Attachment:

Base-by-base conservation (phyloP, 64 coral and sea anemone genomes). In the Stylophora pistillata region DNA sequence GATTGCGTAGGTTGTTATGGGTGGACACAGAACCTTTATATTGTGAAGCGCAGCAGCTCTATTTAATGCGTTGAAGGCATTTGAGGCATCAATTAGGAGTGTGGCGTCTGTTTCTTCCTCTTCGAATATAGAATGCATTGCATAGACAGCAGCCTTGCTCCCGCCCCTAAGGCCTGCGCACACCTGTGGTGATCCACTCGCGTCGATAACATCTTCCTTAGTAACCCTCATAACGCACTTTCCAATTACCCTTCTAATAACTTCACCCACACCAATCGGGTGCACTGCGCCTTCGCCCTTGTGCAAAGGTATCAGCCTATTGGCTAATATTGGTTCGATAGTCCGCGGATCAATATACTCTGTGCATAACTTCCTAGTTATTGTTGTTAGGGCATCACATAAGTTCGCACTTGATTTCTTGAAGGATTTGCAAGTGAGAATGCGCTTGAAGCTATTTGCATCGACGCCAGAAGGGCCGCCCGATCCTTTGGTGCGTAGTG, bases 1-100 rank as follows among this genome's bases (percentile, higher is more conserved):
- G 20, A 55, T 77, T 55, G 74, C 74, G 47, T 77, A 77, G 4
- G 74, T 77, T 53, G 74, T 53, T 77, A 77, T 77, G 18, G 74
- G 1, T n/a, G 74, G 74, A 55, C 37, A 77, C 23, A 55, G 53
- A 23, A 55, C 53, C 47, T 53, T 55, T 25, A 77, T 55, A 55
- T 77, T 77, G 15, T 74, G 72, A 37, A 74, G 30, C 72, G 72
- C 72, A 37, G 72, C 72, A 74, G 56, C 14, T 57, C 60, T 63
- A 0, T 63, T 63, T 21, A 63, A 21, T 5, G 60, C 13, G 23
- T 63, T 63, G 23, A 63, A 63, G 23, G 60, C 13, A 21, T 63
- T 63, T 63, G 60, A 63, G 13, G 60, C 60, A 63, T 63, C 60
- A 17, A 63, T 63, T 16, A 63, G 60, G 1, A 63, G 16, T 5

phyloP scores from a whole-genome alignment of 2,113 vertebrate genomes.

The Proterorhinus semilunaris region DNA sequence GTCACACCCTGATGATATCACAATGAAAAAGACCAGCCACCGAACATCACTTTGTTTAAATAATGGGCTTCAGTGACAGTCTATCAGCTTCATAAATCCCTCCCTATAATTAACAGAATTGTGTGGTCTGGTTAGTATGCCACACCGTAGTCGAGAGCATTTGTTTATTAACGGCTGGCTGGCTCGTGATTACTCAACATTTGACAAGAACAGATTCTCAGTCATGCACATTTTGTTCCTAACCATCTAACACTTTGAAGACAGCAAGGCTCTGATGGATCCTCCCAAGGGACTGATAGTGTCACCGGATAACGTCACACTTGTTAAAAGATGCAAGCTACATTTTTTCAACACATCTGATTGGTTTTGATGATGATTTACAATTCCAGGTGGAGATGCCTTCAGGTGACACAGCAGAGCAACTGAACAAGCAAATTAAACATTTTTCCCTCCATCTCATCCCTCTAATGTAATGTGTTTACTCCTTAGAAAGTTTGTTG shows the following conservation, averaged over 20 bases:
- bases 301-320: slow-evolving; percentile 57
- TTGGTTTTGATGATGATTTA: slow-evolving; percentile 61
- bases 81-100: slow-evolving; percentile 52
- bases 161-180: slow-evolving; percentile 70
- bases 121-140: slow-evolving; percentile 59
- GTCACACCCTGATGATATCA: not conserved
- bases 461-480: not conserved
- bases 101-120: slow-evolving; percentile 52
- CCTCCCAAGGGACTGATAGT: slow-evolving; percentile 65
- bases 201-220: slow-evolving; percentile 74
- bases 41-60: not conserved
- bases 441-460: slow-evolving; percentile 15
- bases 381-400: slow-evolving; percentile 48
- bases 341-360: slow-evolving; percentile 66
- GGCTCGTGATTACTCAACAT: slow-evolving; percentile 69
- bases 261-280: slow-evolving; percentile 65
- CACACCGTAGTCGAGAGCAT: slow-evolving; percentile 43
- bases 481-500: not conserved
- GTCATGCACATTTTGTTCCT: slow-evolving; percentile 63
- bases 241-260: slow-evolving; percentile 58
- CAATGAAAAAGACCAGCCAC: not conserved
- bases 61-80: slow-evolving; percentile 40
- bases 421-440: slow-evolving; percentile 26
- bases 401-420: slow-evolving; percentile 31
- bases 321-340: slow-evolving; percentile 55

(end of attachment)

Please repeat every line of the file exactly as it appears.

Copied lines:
Base-by-base conservation (phyloP, 64 coral and sea anemone genomes). In the Stylophora pistillata region DNA sequence GATTGCGTAGGTTGTTATGGGTGGACACAGAACCTTTATATTGTGAAGCGCAGCAGCTCTATTTAATGCGTTGAAGGCATTTGAGGCATCAATTAGGAGTGTGGCGTCTGTTTCTTCCTCTTCGAATATAGAATGCATTGCATAGACAGCAGCCTTGCTCCCGCCCCTAAGGCCTGCGCACACCTGTGGTGATCCACTCGCGTCGATAACATCTTCCTTAGTAACCCTCATAACGCACTTTCCAATTACCCTTCTAATAACTTCACCCACACCAATCGGGTGCACTGCGCCTTCGCCCTTGTGCAAAGGTATCAGCCTATTGGCTAATATTGGTTCGATAGTCCGCGGATCAATATACTCTGTGCATAACTTCCTAGTTATTGTTGTTAGGGCATCACATAAGTTCGCACTTGATTTCTTGAAGGATTTGCAAGTGAGAATGCGCTTGAAGCTATTTGCATCGACGCCAGAAGGGCCGCCCGATCCTTTGGTGCGTAGTG, bases 1-100 rank as follows among this genome's bases (percentile, higher is more conserved):
- G 20, A 55, T 77, T 55, G 74, C 74, G 47, T 77, A 77, G 4
- G 74, T 77, T 53, G 74, T 53, T 77, A 77, T 77, G 18, G 74
- G 1, T n/a, G 74, G 74, A 55, C 37, A 77, C 23, A 55, G 53
- A 23, A 55, C 53, C 47, T 53, T 55, T 25, A 77, T 55, A 55
- T 77, T 77, G 15, T 74, G 72, A 37, A 74, G 30, C 72, G 72
- C 72, A 37, G 72, C 72, A 74, G 56, C 14, T 57, C 60, T 63
- A 0, T 63, T 63, T 21, A 63, A 21, T 5, G 60, C 13, G 23
- T 63, T 63, G 23, A 63, A 63, G 23, G 60, C 13, A 21, T 63
- T 63, T 63, G 60, A 63, G 13, G 60, C 60, A 63, T 63, C 60
- A 17, A 63, T 63, T 16, A 63, G 60, G 1, A 63, G 16, T 5

phyloP scores from a whole-genome alignment of 2,113 vertebrate genomes.

The Proterorhinus semilunaris region DNA sequence GTCACACCCTGATGATATCACAATGAAAAAGACCAGCCACCGAACATCACTTTGTTTAAATAATGGGCTTCAGTGACAGTCTATCAGCTTCATAAATCCCTCCCTATAATTAACAGAATTGTGTGGTCTGGTTAGTATGCCACACCGTAGTCGAGAGCATTTGTTTATTAACGGCTGGCTGGCTCGTGATTACTCAACATTTGACAAGAACAGATTCTCAGTCATGCACATTTTGTTCCTAACCATCTAACACTTTGAAGACAGCAAGGCTCTGATGGATCCTCCCAAGGGACTGATAGTGTCACCGGATAACGTCACACTTGTTAAAAGATGCAAGCTACATTTTTTCAACACATCTGATTGGTTTTGATGATGATTTACAATTCCAGGTGGAGATGCCTTCAGGTGACACAGCAGAGCAACTGAACAAGCAAATTAAACATTTTTCCCTCCATCTCATCCCTCTAATGTAATGTGTTTACTCCTTAGAAAGTTTGTTG shows the following conservation, averaged over 20 bases:
- bases 301-320: slow-evolving; percentile 57
- TTGGTTTTGATGATGATTTA: slow-evolving; percentile 61
- bases 81-100: slow-evolving; percentile 52
- bases 161-180: slow-evolving; percentile 70
- bases 121-140: slow-evolving; percentile 59
- GTCACACCCTGATGATATCA: not conserved
- bases 461-480: not conserved
- bases 101-120: slow-evolving; percentile 52
- CCTCCCAAGGGACTGATAGT: slow-evolving; percentile 65
- bases 201-220: slow-evolving; percentile 74
- bases 41-60: not conserved
- bases 441-460: slow-evolving; percentile 15
- bases 381-400: slow-evolving; percentile 48
- bases 341-360: slow-evolving; percentile 66
- GGCTCGTGATTACTCAACAT: slow-evolving; percentile 69
- bases 261-280: slow-evolving; percentile 65
- CACACCGTAGTCGAGAGCAT: slow-evolving; percentile 43
- bases 481-500: not conserved
- GTCATGCACATTTTGTTCCT: slow-evolving; percentile 63
- bases 241-260: slow-evolving; percentile 58
- CAATGAAAAAGACCAGCCAC: not conserved
- bases 61-80: slow-evolving; percentile 40
- bases 421-440: slow-evolving; percentile 26
- bases 401-420: slow-evolving; percentile 31
- bases 321-340: slow-evolving; percentile 55